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Pages of Euterpe

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which grows in great abundance all over the flat country at the time
when the Nile rises and floods the regions along its banks- the
Egyptians call it lotus- they gather, I say, the blossoms of this
plant and dry them in the sun, after which they extract from the
centre of each blossom a substance like the head of a poppy, which
they crush and make into bread. The root of the lotus is likewise
eatable, and has a pleasant sweet taste: it is round, and about the
size of an apple. There is also another species of the lily in
Egypt, which grows, like the lotus, in the river, and resembles the
rose. The fruit springs up side by side with the blossom, on a
separate stalk, and has almost exactly the look of the comb made by
wasps. It contains a number of seeds, about the size of an
olive-stone, which are good to eat: and these are eaten both green and
dried. The byblus (papyrus), which grows year after year in the
marshes, they pull up, and, cutting the plant in two, reserve the
upper portion for other purposes, but take the lower, which is about a
cubit long, and either eat it or else sell it. Such as wish to enjoy
the byblus in full perfection bake it first in a closed vessel, heated
to a glow. Some of these folk, however, live entirely on fish, which
are gutted as soon as caught, and then hung up in the sun: when dry,
they are used as food.
Gregarious fish are not found in any numbers in the rivers; they
frequent the lagunes, whence, at the season of breeding, they
proceed in shoals towards the sea. The males lead the way, and drop
their milt as they go, while the females, following close behind,
eagerly swallow it down. From this they conceive, and when, after
passing some time in the sea, they begin to be in spawn, the whole
shoal sets off on its return to its ancient haunts. Now, however, it
is no longer the males, but the females, who take the lead: they
swim in front in a body, and do exactly as the males did before,
dropping, little by little, their grains of spawn as they go, while
the males in the rear devour the grains, each one of which is a
fish. A portion of the spawn escapes and is not swallowed by the
males, and hence come the fishes which grow afterwards to maturity.
Whan any of this sort of fish are taken on their passage to the sea,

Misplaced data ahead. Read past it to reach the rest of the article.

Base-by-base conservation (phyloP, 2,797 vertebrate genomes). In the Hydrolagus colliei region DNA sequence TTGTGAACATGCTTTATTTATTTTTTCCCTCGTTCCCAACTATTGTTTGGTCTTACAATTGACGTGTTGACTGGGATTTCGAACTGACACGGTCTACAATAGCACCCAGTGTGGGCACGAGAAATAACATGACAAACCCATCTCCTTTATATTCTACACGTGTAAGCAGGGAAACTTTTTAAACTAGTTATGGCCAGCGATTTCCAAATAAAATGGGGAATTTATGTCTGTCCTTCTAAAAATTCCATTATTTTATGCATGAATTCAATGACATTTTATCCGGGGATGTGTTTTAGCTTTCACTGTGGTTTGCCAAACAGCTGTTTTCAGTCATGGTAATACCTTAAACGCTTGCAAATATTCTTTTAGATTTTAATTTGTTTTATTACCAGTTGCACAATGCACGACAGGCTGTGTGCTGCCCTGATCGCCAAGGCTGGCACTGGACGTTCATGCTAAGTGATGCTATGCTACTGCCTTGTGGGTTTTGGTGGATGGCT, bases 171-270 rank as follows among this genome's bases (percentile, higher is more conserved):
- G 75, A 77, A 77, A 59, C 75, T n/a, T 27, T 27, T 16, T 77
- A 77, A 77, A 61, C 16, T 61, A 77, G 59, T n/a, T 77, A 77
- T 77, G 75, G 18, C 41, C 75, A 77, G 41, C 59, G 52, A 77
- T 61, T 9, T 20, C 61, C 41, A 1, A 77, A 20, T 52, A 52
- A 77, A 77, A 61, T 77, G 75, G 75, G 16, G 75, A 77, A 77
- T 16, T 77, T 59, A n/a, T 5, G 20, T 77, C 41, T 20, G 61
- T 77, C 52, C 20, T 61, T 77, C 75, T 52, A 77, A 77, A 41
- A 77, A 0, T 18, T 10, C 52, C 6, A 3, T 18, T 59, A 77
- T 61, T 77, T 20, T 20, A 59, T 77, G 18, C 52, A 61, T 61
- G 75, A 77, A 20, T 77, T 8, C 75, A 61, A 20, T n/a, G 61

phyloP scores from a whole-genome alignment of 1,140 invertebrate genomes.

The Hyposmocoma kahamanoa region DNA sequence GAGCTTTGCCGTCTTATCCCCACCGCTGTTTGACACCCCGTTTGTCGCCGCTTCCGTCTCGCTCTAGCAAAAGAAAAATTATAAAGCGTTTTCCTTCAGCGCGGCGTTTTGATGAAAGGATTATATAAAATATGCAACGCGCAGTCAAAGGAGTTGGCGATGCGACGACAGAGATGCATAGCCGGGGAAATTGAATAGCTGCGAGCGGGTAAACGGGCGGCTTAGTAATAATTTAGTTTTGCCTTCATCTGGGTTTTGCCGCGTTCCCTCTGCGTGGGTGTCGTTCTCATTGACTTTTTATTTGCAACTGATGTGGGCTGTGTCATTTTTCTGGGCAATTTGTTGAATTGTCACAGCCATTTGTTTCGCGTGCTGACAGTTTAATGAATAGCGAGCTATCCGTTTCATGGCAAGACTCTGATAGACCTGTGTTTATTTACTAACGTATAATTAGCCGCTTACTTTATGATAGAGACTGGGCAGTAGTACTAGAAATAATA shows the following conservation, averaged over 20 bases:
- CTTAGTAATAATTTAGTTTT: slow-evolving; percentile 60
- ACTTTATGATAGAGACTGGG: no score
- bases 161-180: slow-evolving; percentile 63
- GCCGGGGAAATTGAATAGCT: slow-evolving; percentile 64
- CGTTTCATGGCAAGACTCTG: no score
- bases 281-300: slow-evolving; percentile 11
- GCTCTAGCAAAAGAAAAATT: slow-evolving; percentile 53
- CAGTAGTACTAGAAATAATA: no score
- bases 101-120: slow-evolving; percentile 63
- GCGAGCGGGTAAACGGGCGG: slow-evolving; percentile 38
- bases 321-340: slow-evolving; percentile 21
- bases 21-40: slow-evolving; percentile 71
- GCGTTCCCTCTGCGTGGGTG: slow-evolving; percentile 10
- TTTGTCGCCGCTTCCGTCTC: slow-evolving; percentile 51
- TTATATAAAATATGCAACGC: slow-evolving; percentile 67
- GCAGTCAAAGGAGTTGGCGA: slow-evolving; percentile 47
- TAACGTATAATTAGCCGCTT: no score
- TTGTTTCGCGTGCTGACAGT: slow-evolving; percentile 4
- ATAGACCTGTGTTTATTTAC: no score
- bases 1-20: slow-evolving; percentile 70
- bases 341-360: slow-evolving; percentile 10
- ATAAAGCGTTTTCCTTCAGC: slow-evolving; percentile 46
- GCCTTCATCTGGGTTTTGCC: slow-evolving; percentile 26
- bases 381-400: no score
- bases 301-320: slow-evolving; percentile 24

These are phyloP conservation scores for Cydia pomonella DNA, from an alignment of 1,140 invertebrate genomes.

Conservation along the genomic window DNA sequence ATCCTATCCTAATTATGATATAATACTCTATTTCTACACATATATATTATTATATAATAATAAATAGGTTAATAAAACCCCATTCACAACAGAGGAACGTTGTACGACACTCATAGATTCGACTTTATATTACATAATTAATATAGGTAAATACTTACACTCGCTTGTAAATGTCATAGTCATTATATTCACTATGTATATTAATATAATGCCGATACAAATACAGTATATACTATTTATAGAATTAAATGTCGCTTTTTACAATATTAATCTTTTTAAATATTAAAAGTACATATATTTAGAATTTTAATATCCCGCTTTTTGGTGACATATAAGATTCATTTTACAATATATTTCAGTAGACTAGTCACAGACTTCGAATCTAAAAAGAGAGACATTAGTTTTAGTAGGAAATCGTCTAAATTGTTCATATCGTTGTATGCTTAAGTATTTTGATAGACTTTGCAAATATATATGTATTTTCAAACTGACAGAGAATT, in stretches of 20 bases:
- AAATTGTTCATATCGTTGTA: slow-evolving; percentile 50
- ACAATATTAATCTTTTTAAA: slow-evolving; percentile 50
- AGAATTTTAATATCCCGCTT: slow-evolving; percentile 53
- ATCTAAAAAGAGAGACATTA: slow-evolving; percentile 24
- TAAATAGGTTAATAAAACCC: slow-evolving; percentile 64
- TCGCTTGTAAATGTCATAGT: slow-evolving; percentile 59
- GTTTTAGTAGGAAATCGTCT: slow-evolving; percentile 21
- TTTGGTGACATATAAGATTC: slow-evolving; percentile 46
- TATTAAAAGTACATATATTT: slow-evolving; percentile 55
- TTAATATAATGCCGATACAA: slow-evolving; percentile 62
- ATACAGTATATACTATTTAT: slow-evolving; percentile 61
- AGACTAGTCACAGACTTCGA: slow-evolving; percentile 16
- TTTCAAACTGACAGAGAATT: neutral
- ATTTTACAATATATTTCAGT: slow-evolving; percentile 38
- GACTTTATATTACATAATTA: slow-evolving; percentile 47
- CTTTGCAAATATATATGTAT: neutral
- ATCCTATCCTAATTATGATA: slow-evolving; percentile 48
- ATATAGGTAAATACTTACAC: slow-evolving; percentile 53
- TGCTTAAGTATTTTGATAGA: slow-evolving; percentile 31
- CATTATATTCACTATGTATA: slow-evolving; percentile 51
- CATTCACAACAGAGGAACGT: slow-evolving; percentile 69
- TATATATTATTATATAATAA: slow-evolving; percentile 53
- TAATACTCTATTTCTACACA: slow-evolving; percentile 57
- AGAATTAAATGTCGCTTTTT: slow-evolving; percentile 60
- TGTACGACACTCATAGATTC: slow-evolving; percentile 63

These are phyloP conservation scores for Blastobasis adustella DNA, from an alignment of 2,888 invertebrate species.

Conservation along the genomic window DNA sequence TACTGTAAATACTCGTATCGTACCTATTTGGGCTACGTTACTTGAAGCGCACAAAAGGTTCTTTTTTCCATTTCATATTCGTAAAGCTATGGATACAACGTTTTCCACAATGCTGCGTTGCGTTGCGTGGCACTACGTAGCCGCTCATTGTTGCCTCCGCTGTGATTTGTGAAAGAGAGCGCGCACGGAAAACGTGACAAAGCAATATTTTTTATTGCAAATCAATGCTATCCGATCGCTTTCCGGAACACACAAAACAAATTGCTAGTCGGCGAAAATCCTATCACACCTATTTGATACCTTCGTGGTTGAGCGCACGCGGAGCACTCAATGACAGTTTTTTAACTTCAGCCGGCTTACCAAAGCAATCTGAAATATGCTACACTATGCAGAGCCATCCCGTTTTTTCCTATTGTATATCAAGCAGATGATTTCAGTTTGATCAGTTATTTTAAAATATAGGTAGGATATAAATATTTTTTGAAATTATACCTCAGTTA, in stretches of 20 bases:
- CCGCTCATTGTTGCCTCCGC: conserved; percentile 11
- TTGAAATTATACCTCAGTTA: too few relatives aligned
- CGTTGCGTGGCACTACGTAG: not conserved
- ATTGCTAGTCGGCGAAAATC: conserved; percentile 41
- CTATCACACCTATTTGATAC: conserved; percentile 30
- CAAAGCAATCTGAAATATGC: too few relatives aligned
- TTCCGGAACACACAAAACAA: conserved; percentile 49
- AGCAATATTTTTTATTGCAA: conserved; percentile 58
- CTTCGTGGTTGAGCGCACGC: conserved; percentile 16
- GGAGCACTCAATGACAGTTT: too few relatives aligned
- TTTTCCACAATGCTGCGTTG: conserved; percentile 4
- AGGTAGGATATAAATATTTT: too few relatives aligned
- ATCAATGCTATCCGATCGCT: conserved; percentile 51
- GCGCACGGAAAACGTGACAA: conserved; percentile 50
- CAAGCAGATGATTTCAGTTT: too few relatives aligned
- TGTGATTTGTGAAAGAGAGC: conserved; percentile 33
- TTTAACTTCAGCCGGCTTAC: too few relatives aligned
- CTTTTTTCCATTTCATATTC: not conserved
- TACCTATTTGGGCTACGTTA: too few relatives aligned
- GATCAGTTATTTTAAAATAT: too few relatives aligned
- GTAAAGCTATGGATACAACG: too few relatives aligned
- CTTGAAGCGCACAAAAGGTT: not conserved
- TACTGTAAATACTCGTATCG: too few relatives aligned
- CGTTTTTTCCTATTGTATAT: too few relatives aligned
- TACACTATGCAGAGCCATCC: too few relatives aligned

they are found to have the left side of the head scarred and
bruised; while if taken on their return, the marks appear on the
right. The reason is that as they swim down the Nile seaward, they
keep close to the bank of the river upon their left, and returning
again up stream they still cling to the same side, hugging it and
brushing against it constantly, to be sure that they miss not their
road through the great force of the current. When the Nile begins to
rise, the hollows in the land and the marshy spots near the river
are flooded before any other places by the percolation of the water
through the riverbanks; and these, almost as soon as they become
pools, are found to be full of numbers of little fishes. I think
that I understand how it is this comes to pass. On the subsidence of
the Nile the year before, though the fish retired with the
retreating waters, they had first deposited their spawn in the mud
upon the banks; and so, when at the usual season the water returns,
small fry are rapidly engendered out of the spawn of the preceding
year. So much concerning the fish.
The Egyptians who live in the marshes use for the anointing of
their bodies an oil made from the fruit of the sillicyprium, which
is known among them by the name of "kiki." To obtain this they plant
the sillicyprium (which grows wild in Greece) along the banks of the
rivers and by the sides of the lakes, where it produces fruit in great
abundance, but with a very disagreeable smell. This fruit is gathered,
and then bruised and pressed, or else boiled down after roasting:
the liquid which comes from it is collected and is found to be
unctuous, and as well suited as olive-oil for lamps, only that it
gives out an unpleasant odour.
The contrivances which they use against gnats, wherewith the
country swarms, are the following. In the parts of Egypt above the

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